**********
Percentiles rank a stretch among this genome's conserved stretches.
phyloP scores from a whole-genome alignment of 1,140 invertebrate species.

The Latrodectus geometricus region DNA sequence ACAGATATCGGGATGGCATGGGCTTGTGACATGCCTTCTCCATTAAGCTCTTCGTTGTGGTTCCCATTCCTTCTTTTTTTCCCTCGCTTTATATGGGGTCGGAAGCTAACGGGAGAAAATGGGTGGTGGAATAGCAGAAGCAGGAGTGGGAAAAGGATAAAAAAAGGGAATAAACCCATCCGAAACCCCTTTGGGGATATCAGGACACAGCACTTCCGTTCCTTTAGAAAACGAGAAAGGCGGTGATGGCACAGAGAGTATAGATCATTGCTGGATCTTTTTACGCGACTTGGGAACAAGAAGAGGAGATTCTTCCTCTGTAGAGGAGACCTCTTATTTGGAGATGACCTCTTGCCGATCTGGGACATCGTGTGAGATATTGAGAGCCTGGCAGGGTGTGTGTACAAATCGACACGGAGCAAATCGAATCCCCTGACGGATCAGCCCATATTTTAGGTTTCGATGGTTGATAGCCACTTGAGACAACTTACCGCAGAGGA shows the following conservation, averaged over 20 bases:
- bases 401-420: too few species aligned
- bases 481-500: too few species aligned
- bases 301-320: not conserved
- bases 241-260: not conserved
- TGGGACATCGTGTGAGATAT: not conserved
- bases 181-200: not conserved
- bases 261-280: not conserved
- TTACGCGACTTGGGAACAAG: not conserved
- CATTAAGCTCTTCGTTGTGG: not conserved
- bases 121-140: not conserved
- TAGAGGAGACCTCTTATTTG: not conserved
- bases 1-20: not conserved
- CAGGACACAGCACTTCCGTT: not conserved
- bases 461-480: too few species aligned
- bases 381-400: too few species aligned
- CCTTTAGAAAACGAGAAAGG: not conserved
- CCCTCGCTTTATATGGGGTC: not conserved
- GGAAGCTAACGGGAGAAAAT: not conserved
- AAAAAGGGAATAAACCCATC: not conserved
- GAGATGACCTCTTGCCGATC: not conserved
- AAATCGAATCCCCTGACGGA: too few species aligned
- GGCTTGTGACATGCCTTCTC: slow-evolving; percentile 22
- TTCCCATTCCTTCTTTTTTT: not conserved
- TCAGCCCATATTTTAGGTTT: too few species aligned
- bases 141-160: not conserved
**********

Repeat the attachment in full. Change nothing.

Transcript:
Percentiles rank a stretch among this genome's conserved stretches.
phyloP scores from a whole-genome alignment of 1,140 invertebrate species.

The Latrodectus geometricus region DNA sequence ACAGATATCGGGATGGCATGGGCTTGTGACATGCCTTCTCCATTAAGCTCTTCGTTGTGGTTCCCATTCCTTCTTTTTTTCCCTCGCTTTATATGGGGTCGGAAGCTAACGGGAGAAAATGGGTGGTGGAATAGCAGAAGCAGGAGTGGGAAAAGGATAAAAAAAGGGAATAAACCCATCCGAAACCCCTTTGGGGATATCAGGACACAGCACTTCCGTTCCTTTAGAAAACGAGAAAGGCGGTGATGGCACAGAGAGTATAGATCATTGCTGGATCTTTTTACGCGACTTGGGAACAAGAAGAGGAGATTCTTCCTCTGTAGAGGAGACCTCTTATTTGGAGATGACCTCTTGCCGATCTGGGACATCGTGTGAGATATTGAGAGCCTGGCAGGGTGTGTGTACAAATCGACACGGAGCAAATCGAATCCCCTGACGGATCAGCCCATATTTTAGGTTTCGATGGTTGATAGCCACTTGAGACAACTTACCGCAGAGGA shows the following conservation, averaged over 20 bases:
- bases 401-420: too few species aligned
- bases 481-500: too few species aligned
- bases 301-320: not conserved
- bases 241-260: not conserved
- TGGGACATCGTGTGAGATAT: not conserved
- bases 181-200: not conserved
- bases 261-280: not conserved
- TTACGCGACTTGGGAACAAG: not conserved
- CATTAAGCTCTTCGTTGTGG: not conserved
- bases 121-140: not conserved
- TAGAGGAGACCTCTTATTTG: not conserved
- bases 1-20: not conserved
- CAGGACACAGCACTTCCGTT: not conserved
- bases 461-480: too few species aligned
- bases 381-400: too few species aligned
- CCTTTAGAAAACGAGAAAGG: not conserved
- CCCTCGCTTTATATGGGGTC: not conserved
- GGAAGCTAACGGGAGAAAAT: not conserved
- AAAAAGGGAATAAACCCATC: not conserved
- GAGATGACCTCTTGCCGATC: not conserved
- AAATCGAATCCCCTGACGGA: too few species aligned
- GGCTTGTGACATGCCTTCTC: slow-evolving; percentile 22
- TTCCCATTCCTTCTTTTTTT: not conserved
- TCAGCCCATATTTTAGGTTT: too few species aligned
- bases 141-160: not conserved